By Bishop Gerald Barnes
A fresh start…
Hitting the reset button…
Turning the page…
We are all familiar with these colloquialisms that describe the fundamental need of human beings to be redeemed from struggle and sin.
We (hopefully) acknowledge where we have gone wrong, we resolve to take a path that leads us to healing and to right relationship with God, and we express our gratitude to the Lord for another opportunity to live out His will for us.
Our yearning for a shot at redemption reaches its pinnacle when we celebrate the Resurrection of our Lord Jesus Christ at Easter. That God sacrificed his only begotten Son so that we might be reborn in faith, and that Jesus brought this promise to fulfillment by rising from the dead, is the bedrock of our Christian belief. It is the greatest example of God’s abounding love and mercy for us.
As we celebrate this day, and this liturgical Season of Easter, and enjoy the egg hunts, delicious meals, baskets and gatherings with family and friends, do we remember that this invitation to redemption and healing is real for us today? The Lord extends his hand to us, to follow him and to be renewed, and healed. In our own way, we are all in need of this. As Bob Dylan once sang, “he not busy being born is busy dying.”
We don’t have to look too far today for examples of the pain and destruction that happens when people become estranged and separated from that which gives them love, support and acceptance. Whether it is the tragic school shooting in Parkland, Florida, the acrimonious public dialogue over issues like immigration and gun control, or the rising number of brothers and sisters living on our streets, we are faced with so many situations that need healing.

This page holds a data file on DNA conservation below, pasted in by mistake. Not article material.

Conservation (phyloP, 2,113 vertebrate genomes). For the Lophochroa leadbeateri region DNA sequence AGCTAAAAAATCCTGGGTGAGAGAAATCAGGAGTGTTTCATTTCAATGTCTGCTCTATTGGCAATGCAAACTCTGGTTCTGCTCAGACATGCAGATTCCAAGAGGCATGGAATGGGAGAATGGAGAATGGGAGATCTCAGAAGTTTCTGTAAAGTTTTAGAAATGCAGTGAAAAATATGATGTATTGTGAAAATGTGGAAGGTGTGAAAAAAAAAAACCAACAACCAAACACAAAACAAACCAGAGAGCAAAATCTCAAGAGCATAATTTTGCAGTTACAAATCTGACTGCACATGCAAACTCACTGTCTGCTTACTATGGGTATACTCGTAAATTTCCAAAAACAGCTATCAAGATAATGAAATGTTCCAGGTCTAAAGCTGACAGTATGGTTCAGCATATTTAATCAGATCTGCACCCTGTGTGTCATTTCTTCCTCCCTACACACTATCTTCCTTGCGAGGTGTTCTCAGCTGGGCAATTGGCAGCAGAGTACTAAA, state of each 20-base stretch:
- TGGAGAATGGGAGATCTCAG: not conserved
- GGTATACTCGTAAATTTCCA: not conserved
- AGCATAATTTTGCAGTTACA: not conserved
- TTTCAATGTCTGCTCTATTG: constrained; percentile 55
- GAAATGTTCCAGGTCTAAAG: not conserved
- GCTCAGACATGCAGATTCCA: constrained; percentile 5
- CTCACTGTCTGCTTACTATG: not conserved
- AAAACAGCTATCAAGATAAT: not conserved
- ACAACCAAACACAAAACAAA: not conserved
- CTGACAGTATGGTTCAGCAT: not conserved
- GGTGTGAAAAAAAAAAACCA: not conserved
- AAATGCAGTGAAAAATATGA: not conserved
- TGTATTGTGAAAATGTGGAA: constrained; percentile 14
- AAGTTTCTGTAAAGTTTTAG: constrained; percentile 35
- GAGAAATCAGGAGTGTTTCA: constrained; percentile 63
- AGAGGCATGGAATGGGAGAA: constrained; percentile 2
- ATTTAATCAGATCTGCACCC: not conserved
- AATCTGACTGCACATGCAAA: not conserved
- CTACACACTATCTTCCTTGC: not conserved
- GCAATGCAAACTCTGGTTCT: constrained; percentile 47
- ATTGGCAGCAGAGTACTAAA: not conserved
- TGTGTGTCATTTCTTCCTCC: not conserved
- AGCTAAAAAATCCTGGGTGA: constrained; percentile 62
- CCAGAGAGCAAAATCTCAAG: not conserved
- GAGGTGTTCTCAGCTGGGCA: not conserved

As with most things, it begins with us—acknowledging our own need for healing and reconciliation with those who we might have hurt or who have hurt us. The well-known parable of the Prodigal Son in Luke’s Gospel, and its three principle characters, can help us reflect on this. The departure of the Prodigal Son and his squandering of family wealth causes an estrangement. In the end, however, it is the older brother who remains isolated and bitter, refusing to join in the celebration of his brother’s return and his reconciliation with the family.
In this Easter Season, will we be like the father; forgiving and reconciling, or the older brother; holding grudges and refusing to open ourselves to love again?
Let us take this time of rebirth in the Resurrection of our Lord to look at our own need for healing and to be agents of healing and reconciliation with those around us. And let us offer our gratitude for the many blessings we receive from God, who so loved us that he gave his only begotten Son, so that everyone who believes in Him might not perish but might have eternal life (John 3:17).
I offer my prayers and blessings to all for a joyous Easter Season. He is Risen. Allelujah!